The Acceptance Model (TAM) is a model that was developed to make it easy for people to adopt and accept new technology without resistance in organizations (Pearlson, 2013). TAM was developed by Prof. Fred Davies and it contains four basic essentials including perceived usefulness which is factor that if technology was adopted then it would make work easy.
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The TAM was designed with many essentials that would convince employees and make them change their attitudes or behaviours towards technology. Some of the factors that are critical in the analysis of the TAM include individual differences, system characteristics, social influence and facilitating conditions (Grant, 2010).
These are the conditions that will affect the implementation and adoption of the ERP systems within the Ministry of Manpower (MOM) Singapore. The intended ERP system runs on different technologies and it includes different modules within several software suites (Khosrowpour, 2011).
Based on the TAM model, individual differences such as skills and age would affect the implementation of this ERP system since it would be deployed on a large scale with multiplicity of individual differences. Moreover, the system that will be deployed will be huge in terms of modules covered and this will provide complexity to the users of the system (Heijden, 2009).
Many people working with the Ministry of Manpower have interacted with systems from different suppliers and vendors. However, the ERP system that is going to be deployed by the MOM has never been used in the region and this will provide a challenge to employees to cope with the new technology (Clarke, 2012).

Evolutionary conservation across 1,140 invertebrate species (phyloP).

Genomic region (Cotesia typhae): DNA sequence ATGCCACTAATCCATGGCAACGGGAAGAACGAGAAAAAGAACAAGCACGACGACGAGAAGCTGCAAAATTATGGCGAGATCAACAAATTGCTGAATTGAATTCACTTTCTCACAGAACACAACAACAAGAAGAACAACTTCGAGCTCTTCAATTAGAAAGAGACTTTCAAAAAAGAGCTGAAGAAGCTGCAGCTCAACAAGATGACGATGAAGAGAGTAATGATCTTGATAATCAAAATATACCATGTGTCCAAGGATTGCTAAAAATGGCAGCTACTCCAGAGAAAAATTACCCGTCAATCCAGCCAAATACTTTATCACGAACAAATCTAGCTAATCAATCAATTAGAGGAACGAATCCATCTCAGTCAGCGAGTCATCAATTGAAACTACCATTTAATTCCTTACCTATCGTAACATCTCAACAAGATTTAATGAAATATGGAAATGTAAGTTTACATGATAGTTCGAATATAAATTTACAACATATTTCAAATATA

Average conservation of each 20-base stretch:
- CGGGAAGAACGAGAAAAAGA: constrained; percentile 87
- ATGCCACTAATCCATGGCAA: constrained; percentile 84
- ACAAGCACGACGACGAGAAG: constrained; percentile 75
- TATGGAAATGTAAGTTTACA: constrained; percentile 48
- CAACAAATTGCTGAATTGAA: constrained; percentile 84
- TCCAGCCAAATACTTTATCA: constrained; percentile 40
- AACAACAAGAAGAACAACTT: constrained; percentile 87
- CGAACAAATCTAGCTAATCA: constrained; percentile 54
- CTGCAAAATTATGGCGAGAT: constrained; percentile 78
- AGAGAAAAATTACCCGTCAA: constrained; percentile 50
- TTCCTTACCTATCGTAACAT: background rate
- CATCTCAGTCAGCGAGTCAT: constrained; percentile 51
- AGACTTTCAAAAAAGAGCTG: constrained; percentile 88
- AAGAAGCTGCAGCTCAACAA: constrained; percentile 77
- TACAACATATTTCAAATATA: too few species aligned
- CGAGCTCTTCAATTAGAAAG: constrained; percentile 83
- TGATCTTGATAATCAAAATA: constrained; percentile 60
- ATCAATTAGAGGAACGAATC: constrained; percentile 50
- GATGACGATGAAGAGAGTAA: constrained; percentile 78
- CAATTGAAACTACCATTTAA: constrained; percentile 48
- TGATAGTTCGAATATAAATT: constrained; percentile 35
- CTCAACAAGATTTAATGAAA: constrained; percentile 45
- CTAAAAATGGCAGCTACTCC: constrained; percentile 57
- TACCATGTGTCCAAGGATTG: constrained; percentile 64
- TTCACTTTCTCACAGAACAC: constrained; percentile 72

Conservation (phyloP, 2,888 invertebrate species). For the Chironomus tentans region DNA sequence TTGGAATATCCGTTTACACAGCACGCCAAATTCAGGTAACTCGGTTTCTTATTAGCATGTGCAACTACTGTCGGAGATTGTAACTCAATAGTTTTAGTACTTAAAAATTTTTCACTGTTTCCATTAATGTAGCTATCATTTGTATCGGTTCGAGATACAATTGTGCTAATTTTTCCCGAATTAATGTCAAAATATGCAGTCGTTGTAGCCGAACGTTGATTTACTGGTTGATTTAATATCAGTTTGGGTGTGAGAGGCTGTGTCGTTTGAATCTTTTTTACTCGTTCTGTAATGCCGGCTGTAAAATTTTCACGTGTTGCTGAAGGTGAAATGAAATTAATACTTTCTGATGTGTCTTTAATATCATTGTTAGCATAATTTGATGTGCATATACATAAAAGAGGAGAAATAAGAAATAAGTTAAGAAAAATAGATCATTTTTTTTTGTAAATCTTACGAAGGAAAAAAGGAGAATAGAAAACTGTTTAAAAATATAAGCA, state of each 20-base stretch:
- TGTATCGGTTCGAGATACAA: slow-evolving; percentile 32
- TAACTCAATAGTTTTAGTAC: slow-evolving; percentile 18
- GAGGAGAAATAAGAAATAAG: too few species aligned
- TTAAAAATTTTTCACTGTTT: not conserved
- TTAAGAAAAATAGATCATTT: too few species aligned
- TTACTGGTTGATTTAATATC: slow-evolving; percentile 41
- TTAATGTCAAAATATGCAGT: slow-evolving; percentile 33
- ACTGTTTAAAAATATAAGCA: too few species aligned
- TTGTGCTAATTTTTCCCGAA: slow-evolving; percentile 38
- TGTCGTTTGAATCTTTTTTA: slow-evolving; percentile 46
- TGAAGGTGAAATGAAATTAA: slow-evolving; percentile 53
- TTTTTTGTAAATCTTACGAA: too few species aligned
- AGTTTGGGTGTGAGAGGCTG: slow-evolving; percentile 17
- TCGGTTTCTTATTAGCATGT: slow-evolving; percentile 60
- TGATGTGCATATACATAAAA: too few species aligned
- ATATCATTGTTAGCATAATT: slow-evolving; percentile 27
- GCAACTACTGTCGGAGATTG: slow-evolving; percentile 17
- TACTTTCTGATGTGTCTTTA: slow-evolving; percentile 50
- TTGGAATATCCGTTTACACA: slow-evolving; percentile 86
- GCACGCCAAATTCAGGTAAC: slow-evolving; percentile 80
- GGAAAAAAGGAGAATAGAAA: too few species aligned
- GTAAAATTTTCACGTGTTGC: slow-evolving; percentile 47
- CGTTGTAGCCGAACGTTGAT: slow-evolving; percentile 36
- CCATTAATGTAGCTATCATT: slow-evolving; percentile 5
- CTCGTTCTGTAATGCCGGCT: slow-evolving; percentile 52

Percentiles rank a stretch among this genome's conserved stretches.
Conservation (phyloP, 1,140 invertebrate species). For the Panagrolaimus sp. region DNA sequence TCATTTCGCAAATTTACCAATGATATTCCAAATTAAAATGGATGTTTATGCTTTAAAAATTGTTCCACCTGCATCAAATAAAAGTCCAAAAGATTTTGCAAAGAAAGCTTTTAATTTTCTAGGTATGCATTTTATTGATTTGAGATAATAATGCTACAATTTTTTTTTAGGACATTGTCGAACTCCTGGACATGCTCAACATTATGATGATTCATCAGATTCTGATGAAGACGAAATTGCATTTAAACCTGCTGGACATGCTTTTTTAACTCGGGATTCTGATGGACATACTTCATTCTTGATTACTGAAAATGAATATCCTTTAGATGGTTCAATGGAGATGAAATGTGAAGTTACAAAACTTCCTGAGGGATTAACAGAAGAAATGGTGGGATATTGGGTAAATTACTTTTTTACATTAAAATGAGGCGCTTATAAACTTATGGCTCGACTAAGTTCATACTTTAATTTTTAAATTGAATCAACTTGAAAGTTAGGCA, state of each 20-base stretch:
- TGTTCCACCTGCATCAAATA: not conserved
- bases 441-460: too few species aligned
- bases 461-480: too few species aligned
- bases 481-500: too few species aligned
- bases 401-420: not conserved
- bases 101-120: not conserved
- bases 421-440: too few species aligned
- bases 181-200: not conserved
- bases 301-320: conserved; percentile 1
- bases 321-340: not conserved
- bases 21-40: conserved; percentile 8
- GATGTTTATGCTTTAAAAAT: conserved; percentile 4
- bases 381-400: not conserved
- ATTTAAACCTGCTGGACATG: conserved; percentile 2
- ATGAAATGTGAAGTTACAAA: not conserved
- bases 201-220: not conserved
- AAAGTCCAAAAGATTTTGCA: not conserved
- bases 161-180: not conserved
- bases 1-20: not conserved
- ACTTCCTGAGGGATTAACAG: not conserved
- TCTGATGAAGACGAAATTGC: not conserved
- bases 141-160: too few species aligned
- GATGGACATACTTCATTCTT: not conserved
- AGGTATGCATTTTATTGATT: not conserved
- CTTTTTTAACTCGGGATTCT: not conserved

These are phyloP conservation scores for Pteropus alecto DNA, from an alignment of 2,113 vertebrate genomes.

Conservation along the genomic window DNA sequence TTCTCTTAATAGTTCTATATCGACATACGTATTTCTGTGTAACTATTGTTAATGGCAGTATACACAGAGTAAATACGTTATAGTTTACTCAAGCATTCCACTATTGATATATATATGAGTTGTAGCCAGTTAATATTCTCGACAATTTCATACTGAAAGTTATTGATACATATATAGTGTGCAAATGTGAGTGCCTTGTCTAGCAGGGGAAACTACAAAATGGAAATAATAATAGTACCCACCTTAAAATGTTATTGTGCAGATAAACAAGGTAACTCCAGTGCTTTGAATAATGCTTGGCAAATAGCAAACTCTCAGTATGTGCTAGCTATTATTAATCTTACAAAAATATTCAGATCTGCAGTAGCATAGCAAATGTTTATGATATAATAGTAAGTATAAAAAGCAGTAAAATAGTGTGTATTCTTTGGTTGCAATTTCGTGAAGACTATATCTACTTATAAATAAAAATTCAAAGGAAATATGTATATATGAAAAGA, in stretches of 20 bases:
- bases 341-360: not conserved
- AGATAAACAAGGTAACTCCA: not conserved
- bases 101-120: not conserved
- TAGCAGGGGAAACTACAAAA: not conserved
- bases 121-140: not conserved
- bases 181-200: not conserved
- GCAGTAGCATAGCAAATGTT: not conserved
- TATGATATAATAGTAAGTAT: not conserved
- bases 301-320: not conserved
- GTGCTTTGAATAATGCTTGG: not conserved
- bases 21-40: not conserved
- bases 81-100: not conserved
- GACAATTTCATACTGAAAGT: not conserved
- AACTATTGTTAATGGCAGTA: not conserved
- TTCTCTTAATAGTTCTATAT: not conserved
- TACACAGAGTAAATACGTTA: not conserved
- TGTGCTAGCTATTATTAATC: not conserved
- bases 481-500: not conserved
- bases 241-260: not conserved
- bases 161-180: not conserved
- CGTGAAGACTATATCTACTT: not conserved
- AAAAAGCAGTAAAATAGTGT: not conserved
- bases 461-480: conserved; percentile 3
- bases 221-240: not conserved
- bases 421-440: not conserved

Social influence is one of the factors that usually affects the adoption and implementation of technology. In this case, if employees of the MOM Singapore interact and accept to make use of the system then adoption of the ERP system will be easy. Since, the implementation of this ERP system will be of great use in the region, the stakeholders in this project will ensure that all necessary support will be availed to the project (Pearlson, 2013).
Making use of the staff as facilitators in the undertaking of this project will ensure that everyone becomes a team player in undertaking this ERP implementation project. Stakeholder’s support for such a huge project in most cases leads to the development of solutions that will ensure the successful implementation of such projects.
In the process of implementing the ERP system by MOM Singapore, it is prudent to ensure that certain procedures are followed in the implementation process. One of the measures that will ensure that the ERP gets full acceptance is to conduct training to staff who will implement the system. Training is important since it ensures that staff get used to the working of the system in relation to their assigned duties.
ERP systems do not work in a predetermined manner and therefore implementation through training ensures that staffs get to understand the system very well (Grant, 2010). One of the best means of ensuring software or technology acceptance is through in-house support and system modification.
Suppliers of the ERP system should work in collaboration with staff in ensuring that ERP system is suited to their needs. As a result, having suppliers’ system developers working hand in hand with system administrators of MOM Singapore will ensure that the ERP gets acceptance within the organization (Heijden, 2009).
Clarke, S. (2012). Information Systems Strategic Management: An Integrated Approach. Boston, MA: Pelshiver.
Grant, K., Hackney, R. & Edgar, D. (2010). Strategic Information Systems Management. New York, NY: Routledge.
Heijden, H., Govardus J. & Heijden M. (2009). Designing Management Information Systems. Toronto: Douglas & McIntyre.
Khosrowpour, M. (2011). Cases on Strategic Information Systems. London: Ladybird Publishing.
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Pearlson, K. & Saunders, C. (2013). Strategic Management of Information Systems (4th ed). Chicago, IL: John Wiley and Sons.